As I read the op ed I found myself getting angrier and angrier ... then sadder and sadder that there might be the remotest chance that significant decision makers could be influenced by such fallacious pessimism. Ultimately I felt sorry for the author because his career as a tech educator has evidently deprived him of one of the most gratifying experiences enjoyed by competent educators who use technology to teach technology. Yes, students who are more highly motivated will probably learn more than students who aren't. But good teachers can use technology to stimulate their students' motivations.
Anyone who has ever looked at photos on Twitter of the happy, smiling faces of kids at the end of hackthons and workshops run by Black Girls Code, YesWeCode, Qeyno Labs, C/I, and Blue1647 knows what the kids are saying to themselves:
"Wow! That was fun! I didn't know that I could do that. But if I can do that, I can do a - n - y - t - h - i - n - g!!!"Unfortunately, this sword cuts both ways, but more often than not it has cut against Black students. Whereas effective teachers use technology to stimulate their students' motivation, ineffective teachers can use technology to kill motivation. Lacking sufficient technical competence and passion for the game, they bore their Black students into terminal states of inattention. Black students are more susceptible to this kind of suffocation because they have fewer offsetting tech role models and mentors in their families and among friends of their families than white students.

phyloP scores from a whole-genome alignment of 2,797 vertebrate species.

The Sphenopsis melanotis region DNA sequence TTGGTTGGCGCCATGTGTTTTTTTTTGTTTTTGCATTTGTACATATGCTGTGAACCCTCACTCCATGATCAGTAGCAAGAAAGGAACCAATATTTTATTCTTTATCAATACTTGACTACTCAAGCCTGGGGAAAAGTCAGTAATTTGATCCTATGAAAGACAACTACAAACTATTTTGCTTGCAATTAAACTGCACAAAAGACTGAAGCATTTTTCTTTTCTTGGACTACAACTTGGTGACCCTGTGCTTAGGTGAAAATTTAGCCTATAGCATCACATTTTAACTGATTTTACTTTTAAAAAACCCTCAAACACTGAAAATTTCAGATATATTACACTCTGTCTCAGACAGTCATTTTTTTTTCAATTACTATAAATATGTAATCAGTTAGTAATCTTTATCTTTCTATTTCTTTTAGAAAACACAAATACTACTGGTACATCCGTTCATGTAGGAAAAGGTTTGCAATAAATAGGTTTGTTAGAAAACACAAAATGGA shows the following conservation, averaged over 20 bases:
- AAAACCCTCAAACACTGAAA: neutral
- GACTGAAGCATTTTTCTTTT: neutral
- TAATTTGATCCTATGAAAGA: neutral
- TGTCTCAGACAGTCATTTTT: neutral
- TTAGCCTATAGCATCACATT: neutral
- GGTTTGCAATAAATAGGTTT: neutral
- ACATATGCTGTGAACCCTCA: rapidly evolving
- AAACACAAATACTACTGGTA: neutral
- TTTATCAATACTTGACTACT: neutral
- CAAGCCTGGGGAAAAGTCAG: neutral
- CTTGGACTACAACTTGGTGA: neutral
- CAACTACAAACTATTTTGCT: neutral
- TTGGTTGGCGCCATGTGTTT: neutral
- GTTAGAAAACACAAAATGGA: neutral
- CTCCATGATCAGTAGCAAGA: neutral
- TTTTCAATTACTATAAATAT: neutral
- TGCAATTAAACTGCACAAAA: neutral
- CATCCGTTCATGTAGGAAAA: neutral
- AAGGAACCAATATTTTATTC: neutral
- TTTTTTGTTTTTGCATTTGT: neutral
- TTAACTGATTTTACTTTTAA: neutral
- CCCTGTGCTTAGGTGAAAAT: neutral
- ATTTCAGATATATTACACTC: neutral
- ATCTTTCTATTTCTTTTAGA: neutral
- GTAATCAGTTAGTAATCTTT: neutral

That's why I have mixed feelings about the extraordinary success of Code.org in its nation-wide quest to ensure that all students all over the country have the opportunity to learn how to code and thereby acquire the computational thinking skills that coding nurtures. Code.org is working top down, persuading governors, mayors, school superintendents and other administrators to revise the curricula of entire schools systems to include coding and other computer science courses at all levels. IMHO it is imperative that Code.org and other organizations with similar agendas achieve their objectives. That's the good news.
The bad news is that the bulk of these new computer courses will be taught by the same teachers who have failed to use technology to motivate Black students to learn math, science, and engineering in times past. Without the kinds of technically competent, passionate, and caring mentors and role models provided by Black Girls Code and other grass roots coding organizations, White students will move ahead in computer science and Black students will fall further behind ... just as the pessimistic author of the Chronicle op ed has predicted.